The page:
Words: Luke Woodling | Photos: Bill Doster
Olivier Derome was born and raised in Coteau-du-Lac, Quebec, a small Canadian town about 45 minutes southwest of the island of Montreal. Derome’s birthplace as a professional wakeboarder is nearly 1,500 miles south at the series of lakes, rails and trailers that comprise The Projects wakeboard and wakeskate camp outside Orlando. Derome lived and worked at the rail mecca for four years, honing a style that has made him one of the world’s elite rail riders. In fact, it was the first-ever Red Bull Wake Lab — the brainchild of The Projects mastermind Pat Panakos — that afforded Derome his first break. Matched up against the world’s best rail riders, Derome stood out for the first time, winning the revolutionary event and cementing a foundation he’s built on ever since.
While The Projects’ rail gave birth to Derome as a pro rider, the 25-year-old is far from a one-trick pony. Last year, he notched his best competitive season ever behind the boat, scoring third-place finishes at two stops of the MasterCraft Pro Wakeboard Tour. He finished seventh overall in the PWT season standings and landed just outside the top 10 in the King of Wake. In April, Derome landed his first 1080; it was only the second time a rider has completed three full rotations wake to wake.
Derome’s duality extends beyond his success on both rails and boat. Perhaps more than any other Canadian pro, Derome maintains a dual citizenship of sorts, splitting time between his birthplace and his birthplace as a pro. Derome spends much of the year as your quintessential Orlando pro, riding daily alongside Aaron Rathy and Phil and Bob Soven. Yet he still spends the summers at home in Canada, heading up a wakeboard camp called Pop Wake School with his younger brother Raphael, last year’s Rail Master at TransWorld WAKEBOARDING’s Wake Awards.
We traced Derome’s career from early sessions as a toddler to his recent introduction into the 1080 club and found out how he maintains focus in the face of so many twin allegiances.
You got a really early start on the water, right?
My father was a national champion in water skiing. He mostly jumped. And he and my mom built a house by a lake, so they got me water skiing by 18 months old. I got into skiing as I got older, but when I got into sixth grade, all I wanted to do was wakeboard. They got me a wakeboard for my last day of sixth grade, and from then on I stopped skiing. It was a natural transition because I’ve always snowboarded and skateboarded, so being sideways was just natural.
How did you discover wakeboarding?
On the lake we lived on, there were these two teenagers with a PWC who would always wakeboard around on a Skurfer. Every time I saw them, I’d get excited. It really intrigued me, and I would ask my parents if I could build one. Eventually, they got me one. That was a really good day for me.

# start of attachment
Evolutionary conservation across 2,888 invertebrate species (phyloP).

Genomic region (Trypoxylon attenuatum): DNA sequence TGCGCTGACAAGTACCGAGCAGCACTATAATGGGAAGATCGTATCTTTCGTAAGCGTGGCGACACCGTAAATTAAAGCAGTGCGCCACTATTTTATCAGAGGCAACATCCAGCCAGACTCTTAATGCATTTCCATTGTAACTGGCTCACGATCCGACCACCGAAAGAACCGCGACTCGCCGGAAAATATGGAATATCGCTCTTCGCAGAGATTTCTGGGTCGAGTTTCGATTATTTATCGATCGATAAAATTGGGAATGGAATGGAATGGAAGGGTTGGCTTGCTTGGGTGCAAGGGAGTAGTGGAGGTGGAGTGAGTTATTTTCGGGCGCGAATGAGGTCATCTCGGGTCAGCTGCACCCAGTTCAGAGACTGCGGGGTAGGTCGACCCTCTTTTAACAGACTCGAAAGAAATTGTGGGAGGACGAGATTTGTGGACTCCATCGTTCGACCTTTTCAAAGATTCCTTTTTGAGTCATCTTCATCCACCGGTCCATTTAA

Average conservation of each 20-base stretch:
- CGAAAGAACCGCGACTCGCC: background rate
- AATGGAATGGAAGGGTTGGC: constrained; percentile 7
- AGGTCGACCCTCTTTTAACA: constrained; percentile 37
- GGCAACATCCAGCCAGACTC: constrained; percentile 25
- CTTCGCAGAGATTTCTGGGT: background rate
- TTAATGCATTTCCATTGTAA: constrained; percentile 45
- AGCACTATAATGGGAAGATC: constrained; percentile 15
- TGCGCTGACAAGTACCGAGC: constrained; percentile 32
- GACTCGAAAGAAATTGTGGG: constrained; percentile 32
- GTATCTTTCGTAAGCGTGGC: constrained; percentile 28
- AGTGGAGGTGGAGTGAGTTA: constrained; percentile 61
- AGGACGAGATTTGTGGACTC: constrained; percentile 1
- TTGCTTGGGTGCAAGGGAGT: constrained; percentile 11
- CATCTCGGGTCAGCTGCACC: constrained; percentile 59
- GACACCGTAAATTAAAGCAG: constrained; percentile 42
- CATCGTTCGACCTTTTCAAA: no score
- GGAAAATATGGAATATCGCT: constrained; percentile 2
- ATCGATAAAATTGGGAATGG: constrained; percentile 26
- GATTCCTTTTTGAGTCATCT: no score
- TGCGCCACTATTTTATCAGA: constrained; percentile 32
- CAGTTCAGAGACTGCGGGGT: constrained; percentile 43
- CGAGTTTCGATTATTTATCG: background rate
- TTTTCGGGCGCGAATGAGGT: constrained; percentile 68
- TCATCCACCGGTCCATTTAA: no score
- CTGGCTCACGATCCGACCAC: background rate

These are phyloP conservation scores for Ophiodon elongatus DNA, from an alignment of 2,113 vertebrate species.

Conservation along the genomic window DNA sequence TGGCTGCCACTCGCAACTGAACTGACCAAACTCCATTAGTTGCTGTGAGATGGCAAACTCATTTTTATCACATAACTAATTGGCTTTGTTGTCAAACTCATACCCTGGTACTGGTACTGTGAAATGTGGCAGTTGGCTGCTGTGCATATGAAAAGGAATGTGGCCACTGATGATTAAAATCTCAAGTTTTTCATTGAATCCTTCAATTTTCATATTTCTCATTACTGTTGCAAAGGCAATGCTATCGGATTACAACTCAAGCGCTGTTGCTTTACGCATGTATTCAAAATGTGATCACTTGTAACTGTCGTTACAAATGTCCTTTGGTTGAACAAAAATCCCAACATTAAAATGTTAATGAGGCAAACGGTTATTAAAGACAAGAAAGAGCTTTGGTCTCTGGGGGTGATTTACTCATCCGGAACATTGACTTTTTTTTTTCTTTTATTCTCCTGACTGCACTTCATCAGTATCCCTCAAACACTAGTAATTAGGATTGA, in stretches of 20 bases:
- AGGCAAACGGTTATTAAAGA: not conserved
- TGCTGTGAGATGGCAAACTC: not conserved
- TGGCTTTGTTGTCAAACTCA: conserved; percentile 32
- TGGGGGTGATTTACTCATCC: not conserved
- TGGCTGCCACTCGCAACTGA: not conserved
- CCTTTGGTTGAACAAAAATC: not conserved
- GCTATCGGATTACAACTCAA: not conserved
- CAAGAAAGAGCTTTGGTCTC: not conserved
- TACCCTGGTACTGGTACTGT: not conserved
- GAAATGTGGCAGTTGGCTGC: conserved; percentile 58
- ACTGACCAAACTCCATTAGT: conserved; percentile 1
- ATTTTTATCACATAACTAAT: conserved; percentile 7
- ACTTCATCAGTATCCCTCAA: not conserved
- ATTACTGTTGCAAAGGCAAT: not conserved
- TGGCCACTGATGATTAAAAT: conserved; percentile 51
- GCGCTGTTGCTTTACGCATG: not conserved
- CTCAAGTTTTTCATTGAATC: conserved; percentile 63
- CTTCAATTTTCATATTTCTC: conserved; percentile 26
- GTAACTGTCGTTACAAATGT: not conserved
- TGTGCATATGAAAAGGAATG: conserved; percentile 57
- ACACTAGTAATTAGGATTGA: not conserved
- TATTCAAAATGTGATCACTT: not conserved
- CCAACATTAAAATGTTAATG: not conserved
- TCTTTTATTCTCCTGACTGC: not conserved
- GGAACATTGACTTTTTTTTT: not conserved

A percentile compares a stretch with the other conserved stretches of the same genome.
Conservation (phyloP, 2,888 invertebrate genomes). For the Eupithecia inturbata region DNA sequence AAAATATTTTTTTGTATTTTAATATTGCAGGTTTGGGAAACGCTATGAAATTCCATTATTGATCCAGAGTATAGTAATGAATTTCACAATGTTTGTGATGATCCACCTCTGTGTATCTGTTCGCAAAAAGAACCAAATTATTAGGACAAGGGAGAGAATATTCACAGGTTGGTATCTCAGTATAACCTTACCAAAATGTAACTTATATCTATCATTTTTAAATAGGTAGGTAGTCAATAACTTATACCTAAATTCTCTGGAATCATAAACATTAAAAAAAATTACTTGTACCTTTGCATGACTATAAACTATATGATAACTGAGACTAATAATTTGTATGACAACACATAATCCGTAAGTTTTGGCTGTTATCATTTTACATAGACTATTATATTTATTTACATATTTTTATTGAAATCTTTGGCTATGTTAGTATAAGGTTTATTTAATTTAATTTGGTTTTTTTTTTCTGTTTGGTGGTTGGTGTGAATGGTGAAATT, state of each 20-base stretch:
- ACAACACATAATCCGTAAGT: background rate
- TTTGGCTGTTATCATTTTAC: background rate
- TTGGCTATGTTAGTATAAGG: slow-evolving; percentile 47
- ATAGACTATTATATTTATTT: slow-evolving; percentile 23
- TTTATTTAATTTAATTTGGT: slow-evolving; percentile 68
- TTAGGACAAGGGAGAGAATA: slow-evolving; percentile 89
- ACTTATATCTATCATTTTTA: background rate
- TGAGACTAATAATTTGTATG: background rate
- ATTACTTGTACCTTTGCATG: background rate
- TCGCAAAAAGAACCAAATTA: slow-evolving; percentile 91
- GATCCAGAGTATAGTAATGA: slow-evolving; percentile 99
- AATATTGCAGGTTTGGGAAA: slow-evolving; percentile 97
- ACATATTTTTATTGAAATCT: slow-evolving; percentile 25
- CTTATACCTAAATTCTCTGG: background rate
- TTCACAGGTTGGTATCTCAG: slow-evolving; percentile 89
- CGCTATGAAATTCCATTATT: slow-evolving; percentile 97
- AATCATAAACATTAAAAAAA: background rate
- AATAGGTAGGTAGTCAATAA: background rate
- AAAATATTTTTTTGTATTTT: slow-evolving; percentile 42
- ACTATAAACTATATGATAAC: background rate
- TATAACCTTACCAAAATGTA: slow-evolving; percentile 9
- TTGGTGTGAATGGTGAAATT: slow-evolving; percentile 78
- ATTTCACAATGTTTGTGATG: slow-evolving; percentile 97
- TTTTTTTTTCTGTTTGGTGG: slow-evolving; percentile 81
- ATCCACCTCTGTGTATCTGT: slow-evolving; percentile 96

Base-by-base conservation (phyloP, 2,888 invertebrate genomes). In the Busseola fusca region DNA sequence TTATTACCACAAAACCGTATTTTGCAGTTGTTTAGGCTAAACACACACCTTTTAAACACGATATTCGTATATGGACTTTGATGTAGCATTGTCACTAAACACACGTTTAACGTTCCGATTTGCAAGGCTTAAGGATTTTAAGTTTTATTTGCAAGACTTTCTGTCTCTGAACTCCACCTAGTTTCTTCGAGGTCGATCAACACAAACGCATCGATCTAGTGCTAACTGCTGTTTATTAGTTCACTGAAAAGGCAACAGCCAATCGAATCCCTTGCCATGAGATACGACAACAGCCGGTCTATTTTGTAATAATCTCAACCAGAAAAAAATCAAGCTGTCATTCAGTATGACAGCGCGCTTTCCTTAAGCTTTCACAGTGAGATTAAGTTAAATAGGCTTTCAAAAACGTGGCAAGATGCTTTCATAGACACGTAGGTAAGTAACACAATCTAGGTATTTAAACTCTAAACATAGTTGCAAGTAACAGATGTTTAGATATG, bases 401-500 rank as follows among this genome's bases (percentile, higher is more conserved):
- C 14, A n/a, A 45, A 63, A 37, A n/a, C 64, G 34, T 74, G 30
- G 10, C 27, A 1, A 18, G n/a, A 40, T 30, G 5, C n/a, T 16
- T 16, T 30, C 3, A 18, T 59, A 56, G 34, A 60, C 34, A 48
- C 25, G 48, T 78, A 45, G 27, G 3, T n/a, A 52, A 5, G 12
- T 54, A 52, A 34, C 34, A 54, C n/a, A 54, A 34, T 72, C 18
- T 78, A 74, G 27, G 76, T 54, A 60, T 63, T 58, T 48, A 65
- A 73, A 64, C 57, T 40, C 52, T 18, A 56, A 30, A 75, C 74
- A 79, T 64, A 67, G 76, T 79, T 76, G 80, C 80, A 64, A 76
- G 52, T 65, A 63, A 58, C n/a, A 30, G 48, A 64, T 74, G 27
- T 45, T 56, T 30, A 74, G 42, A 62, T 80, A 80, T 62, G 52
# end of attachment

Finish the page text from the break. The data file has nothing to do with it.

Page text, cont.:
Where did you go from there?
I started going to this wakeboard camp, 900 Camp, that was put on by JF Gosselin and Guillaume Pare, some of the riders in the province. I went to it every year and learned my first inverts. As the years went on, they took me under their wings, and I got to do demos with them and I started helping out at the camp too. From there, I started competing, first in the province and then around the country.
Was your dad supportive of your wakeboarding?
At first he was kind of hesitant about it because it was new to him as well. He wasn’t really sure. But as he saw how much fun I was having and how happy I was wakeboarding, he let me go and do my thing. He’s very happy now that I did that.
When did you go pro?
I got my first sponsors in Quebec. A shop helped me out and then the Canadian dealers sponsored the guys at the camp and they started helping me out with boards. I wouldn’t say I was riding pro until I came to America and rode and coached at The Projects and went that route for a couple years.
When did you first come to the States, and when did you move into The Projects?
The first time I came to Florida to wakeboard was in 2002 for Worlds. I had just gone to my first Canadian Nationals and rode decently. I flew to Florida with my parents, and the day before the event I actually broke my leg. Then I’d come down usually in the spring and do a week of camp and then go back home and spend the summer there. Then I’d go back to school for the whole year and go to The Projects again in the spring. I went as a camper for two or three years. When I got close to finishing school, I e-mailed Pat and I was really lucky to get the opportunity to ride and coach at The Projects because that changed my life and my career. I started coaching and helping out and cutting the grass and doing a bunch of stuff at the camp so I could ride. I did The Projects thing for four years. I lived in a trailer for two years and then lived in the house for two years.
How much did your time at The Projects affect the way you ride?
So much. For the first two years, I lived with Ryan Doyle and Robby Jacques and Pat, and all those guys had a lot of influence on me. Keith Lidberg was always my coach, and he was always coming around and helping me out and riding with us. Doyle was always pulling rails, so he really helped me out on that, and then Robby was a great inspiration because he had such great style. Pat was almost like the father figure at the camp because he ran it and he was oldest one and he knew everything about the sport and the industry. He was just a great influence on all aspects, on and off the water. Pat was always there to help and support and guide us.